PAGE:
Wednesday, March 12, 2008


The palpable quality of living angels is difficult to miss.

The eyes of encaustic painter Bridget Busutil are more translucent than one’s reflection in a pool of water. Her tool’s fire has impressed its memory onto their surface leaving your gaze lost, yet engaged within introductory conversation. Naturally, she is the living embodiment of her work.

Encaustic painting, a 3,000-year-old Egyptian form, consists of heated beeswax and damar crystals coupled with pigments. This formula is melted layer upon layer onto canvas and completed with a polishing. The combination allows for a unique aesthetic, providing a reminder of cultural expressive origins utilizing natural resources, exhausted patience, and boundless detail. Therefore encaustic painting requires nothing less than the basics--discipline, vision, and faith. The medium is extensive and possibly tedious (considering one’s finite mind), yet the results are true magic--exemplary of the artist’s journey.

“We are constantly going back and forth between the past and the future diminishing the value of the unique reality to live, the present.”

This organic and cultural alchemy is metaphorical to a pregnancy or a lifetime mirroring the excessive routine of discomfort and temporal behaviors. For artists, encaustic painting epitomizes “the work” having a weightier impact than the finished masterpiece; the vision propelling the art into that forceful connection-- the artistic psychosis. Or comparable to the film photographer developing negatives in a dark room, only to have an initial ideal shattered, released, or propelled simply by a blinking subject or unforeseen background “debris”. This is the ultimate spark within abstraction-- an unconventional medium demanding an enlightened scope-- allowing for a completed work to become a new and separate creation living within an unimagined vision. Inevitably, the observer is a part of this process.

“Through my work I am offering the discovery of several worlds packed up in layers as in my encaustic, a sort of journey of self-discovery, as well as discovery of 'the other' with the respect for cultural differences. The necessity is to succeed in viewing these differences as contributions to our own cultures and understand the wealth they have to offer.”

The alchemist was born in Vietnam to French and English parents and raised in Madagascar, where she received her early education. She traveled onward to the US to receive her BA in Studio Art, MA in French, and PhD in Comparative Literature and Art at the University of Rochester, in New York. Her first major exhibition was in Paris beginning her encaustic career’s over ten-year journey, exhibiting in Spain, the UK, and returning to the US, to display her work in Charleston, South Carolina and New York through the New York Foundation for the Arts and various other organizations and galleries. Her culturally eclectic background has directly influenced her chosen method. She has returned to Europe with her encaustics for recent exhibitions at Gallery Gaudi (2006) in Madrid, Spain; Trevisian Art (2006) in Florence Italy; and Gallery GORA (2003) in Montreal, Canada. Along with her exhibitions, she is currently a professor of art at Bilkent University in Turkey. Her life has been a legacy and an example to those preparing to embark on any journey.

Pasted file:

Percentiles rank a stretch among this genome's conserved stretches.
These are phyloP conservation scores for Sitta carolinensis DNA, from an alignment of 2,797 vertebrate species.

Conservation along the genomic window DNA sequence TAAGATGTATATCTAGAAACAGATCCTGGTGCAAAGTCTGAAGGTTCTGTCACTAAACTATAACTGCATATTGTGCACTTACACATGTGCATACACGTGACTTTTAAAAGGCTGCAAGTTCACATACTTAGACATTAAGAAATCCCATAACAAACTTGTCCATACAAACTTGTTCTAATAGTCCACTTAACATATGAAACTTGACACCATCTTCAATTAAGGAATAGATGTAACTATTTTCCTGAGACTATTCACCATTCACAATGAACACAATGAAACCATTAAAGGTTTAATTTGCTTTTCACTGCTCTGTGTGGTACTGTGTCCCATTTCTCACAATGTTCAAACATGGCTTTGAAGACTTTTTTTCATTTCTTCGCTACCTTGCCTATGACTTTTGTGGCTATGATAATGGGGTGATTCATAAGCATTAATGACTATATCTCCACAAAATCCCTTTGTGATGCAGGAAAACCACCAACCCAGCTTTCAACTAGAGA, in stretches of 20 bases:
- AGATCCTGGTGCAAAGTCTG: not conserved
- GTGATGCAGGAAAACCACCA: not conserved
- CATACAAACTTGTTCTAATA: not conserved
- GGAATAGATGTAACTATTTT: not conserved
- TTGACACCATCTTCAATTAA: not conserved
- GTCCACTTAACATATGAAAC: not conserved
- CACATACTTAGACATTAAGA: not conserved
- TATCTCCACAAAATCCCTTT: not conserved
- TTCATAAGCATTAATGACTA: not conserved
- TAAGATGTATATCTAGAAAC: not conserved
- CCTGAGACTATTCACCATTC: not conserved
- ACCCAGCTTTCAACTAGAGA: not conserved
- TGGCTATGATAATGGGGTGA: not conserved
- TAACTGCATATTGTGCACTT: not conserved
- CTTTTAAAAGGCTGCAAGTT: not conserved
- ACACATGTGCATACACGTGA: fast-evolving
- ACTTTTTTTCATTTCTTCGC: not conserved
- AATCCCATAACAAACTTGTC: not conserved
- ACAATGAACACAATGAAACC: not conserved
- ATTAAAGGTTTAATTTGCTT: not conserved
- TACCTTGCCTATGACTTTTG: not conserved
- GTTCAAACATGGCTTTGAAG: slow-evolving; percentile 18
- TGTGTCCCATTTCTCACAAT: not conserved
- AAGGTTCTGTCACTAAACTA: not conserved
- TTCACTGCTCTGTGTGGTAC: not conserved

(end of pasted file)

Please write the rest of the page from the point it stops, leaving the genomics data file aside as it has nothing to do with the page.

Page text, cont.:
“My place is as distant as the moon, and a long time ago I walked out of my heart.”

I met Bridget while in residence as a writer at Cat’Art in Ste. Colombe sur L’Hers in the summer of 2007. Her energy was curious to me; I was left somewhat speechless despite my usually excitable fa├žade, emblazoned by her presence. She engages you effortlessly and you feel it is your responsibility as a projected creator of things to know her. Bridget welcomed me into her studio and allowed me to salivate over her creations. Her workspace was spacious with pans filled with caked-in wax on cold burners and her original colors spilling over onto two or three tables formed into a “U” shape, beholden to three windows that welcomed the light and dark of the Pyrenees. Fingertips felt like magnets against her paintings despite their fragile surface, presenting a soul. Several of her encaustics and acrylics lined the far wall, and others were hung on the make shift walls that protected her encaustic kitchen.

Upon viewing, it became clear that her paintings allow nature to speak from its own voice-- urgent and mystical-- along with statements against the depletion of solitude. A Buddhist, Bridget is a believer in peace and the nurturing of art and the artist. Shrouds and secrets are also a distinct pattern—multiple lean and engaged stems and silhouettes.

“Technically I wish to bridge the past to the present and show that there is a continuity in life experience that only artists are capable of showing.”

Her work reflects a mourning heart for purer and less regurgitated circumstances. She is the story within her work—nomadic, impish, and pure, simply. And, the vitality of her encaustics has founded an intuitive quality within her, guiding her to absorb one’s story prior to its owner. A new and lifelong friend, influence, and supporter-- the angel with burnt wings.

“…it was as if she were hovering in the air and might vanish, like a glimmering light that comes we know not whence, and goes we know not whither.”
– Nathaniel Hawthorne’s
The Scarlet Letter

I encourage you to step into her light.

*For more of her encaustics, please visit Bridget's website at

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